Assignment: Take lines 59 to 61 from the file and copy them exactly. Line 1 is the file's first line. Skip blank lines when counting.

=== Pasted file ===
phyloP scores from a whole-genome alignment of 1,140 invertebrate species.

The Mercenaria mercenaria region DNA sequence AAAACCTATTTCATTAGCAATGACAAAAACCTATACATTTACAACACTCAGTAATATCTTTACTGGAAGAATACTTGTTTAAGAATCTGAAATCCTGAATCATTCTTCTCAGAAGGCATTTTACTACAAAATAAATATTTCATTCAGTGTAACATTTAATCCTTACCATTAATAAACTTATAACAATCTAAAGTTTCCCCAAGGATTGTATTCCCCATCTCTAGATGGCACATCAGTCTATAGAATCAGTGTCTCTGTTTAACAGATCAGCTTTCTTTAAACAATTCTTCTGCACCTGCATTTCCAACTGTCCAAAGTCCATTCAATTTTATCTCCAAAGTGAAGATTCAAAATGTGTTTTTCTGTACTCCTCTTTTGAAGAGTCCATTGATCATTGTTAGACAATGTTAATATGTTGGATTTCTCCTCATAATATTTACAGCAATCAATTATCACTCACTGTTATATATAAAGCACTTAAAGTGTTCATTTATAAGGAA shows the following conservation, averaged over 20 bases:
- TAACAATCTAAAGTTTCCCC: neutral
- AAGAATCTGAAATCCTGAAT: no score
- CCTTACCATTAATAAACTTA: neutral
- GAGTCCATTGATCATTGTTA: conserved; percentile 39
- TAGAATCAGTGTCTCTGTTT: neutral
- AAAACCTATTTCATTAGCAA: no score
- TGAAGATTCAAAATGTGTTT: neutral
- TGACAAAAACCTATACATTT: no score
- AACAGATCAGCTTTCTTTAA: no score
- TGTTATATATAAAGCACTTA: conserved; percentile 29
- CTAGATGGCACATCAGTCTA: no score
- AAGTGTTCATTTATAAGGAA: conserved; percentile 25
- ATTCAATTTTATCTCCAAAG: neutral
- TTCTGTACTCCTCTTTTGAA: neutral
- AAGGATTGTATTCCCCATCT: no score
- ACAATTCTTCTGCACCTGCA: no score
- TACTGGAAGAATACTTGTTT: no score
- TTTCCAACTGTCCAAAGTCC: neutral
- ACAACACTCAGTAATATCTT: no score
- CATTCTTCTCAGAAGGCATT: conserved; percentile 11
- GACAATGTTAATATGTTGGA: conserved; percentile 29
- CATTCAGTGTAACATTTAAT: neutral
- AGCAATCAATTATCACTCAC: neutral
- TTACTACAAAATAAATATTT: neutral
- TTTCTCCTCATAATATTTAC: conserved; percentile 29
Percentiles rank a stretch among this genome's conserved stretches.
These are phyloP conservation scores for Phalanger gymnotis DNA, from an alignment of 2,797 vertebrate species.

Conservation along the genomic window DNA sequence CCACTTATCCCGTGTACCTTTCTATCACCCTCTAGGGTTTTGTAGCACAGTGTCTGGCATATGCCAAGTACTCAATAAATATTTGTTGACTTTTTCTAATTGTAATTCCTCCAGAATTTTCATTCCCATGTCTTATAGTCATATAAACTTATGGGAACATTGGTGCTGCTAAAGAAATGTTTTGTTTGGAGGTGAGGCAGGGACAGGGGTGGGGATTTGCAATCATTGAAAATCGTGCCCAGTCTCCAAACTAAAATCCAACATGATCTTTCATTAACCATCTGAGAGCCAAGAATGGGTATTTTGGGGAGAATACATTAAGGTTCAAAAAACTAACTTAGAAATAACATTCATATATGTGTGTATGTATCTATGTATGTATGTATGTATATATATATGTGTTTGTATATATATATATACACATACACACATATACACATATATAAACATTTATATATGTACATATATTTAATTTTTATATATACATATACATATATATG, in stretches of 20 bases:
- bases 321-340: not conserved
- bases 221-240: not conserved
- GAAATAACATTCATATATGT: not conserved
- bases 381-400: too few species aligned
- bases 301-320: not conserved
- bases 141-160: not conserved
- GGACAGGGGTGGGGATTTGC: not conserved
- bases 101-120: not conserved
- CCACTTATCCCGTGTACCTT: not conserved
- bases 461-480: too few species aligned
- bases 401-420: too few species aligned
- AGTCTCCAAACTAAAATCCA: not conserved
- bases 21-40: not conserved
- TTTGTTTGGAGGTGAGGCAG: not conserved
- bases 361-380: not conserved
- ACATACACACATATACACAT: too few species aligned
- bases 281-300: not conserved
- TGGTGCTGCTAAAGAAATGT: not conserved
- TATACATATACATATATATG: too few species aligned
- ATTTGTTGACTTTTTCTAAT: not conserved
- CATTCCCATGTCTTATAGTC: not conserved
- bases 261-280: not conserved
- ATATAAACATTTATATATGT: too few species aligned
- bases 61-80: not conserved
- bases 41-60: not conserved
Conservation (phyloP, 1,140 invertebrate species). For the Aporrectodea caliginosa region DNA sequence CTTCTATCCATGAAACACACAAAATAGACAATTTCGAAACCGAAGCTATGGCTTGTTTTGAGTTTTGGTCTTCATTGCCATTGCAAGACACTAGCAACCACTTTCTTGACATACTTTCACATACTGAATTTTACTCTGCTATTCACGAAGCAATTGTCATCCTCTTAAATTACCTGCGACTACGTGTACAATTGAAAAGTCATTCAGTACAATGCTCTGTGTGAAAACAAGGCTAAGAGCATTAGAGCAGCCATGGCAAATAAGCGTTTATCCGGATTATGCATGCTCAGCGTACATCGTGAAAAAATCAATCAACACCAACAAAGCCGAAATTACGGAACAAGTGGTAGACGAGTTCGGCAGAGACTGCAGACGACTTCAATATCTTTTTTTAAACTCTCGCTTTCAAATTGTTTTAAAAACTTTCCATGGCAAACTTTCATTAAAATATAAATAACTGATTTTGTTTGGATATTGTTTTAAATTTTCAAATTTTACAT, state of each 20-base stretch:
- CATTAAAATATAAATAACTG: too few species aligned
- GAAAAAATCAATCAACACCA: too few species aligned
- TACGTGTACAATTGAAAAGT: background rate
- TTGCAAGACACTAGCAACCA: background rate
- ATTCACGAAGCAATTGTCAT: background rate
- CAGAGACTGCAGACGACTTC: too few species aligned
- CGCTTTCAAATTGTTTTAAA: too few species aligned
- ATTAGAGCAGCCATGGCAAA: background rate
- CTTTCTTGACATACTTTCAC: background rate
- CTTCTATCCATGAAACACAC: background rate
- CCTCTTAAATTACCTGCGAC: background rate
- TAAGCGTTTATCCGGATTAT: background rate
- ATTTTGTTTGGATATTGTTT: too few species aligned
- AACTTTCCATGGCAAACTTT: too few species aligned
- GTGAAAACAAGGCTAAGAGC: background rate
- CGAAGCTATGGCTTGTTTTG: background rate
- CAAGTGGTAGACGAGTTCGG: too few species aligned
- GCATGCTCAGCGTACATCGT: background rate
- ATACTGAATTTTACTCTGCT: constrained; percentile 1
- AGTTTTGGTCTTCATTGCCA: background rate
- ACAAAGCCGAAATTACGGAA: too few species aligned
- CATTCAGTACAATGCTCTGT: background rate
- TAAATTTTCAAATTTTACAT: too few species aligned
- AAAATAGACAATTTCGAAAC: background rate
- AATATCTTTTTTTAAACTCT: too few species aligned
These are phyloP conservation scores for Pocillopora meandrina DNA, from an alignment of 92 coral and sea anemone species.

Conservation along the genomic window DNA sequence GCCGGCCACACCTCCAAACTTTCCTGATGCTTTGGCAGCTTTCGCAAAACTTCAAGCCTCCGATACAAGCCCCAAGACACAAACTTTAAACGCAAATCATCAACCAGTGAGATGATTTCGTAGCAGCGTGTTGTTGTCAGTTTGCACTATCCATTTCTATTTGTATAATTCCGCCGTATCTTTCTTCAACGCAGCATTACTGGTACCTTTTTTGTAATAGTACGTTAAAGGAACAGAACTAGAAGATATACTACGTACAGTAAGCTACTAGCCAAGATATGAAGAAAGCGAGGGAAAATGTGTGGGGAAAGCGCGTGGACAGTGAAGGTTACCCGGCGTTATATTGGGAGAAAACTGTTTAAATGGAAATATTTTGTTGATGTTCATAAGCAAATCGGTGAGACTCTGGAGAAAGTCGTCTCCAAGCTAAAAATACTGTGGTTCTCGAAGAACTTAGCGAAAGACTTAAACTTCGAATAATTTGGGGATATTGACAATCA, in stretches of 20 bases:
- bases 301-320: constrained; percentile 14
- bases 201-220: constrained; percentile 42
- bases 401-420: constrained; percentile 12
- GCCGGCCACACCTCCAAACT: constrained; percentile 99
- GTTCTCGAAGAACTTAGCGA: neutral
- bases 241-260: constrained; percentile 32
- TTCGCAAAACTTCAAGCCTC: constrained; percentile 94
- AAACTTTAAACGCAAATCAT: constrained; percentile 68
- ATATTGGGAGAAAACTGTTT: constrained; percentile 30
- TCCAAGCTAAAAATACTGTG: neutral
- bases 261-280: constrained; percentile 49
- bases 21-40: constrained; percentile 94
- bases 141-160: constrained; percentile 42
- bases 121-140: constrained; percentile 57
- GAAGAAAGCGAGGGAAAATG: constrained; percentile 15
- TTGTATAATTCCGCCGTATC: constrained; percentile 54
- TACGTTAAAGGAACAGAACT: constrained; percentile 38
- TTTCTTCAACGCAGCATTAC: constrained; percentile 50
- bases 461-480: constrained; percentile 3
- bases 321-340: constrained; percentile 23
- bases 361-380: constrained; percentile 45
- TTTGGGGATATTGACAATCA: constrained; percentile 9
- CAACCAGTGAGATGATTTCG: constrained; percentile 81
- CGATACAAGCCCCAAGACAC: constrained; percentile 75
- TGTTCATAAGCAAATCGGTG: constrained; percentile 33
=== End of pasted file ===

- TACGTGTACAATTGAAAAGT: background rate
- TTGCAAGACACTAGCAACCA: background rate
- ATTCACGAAGCAATTGTCAT: background rate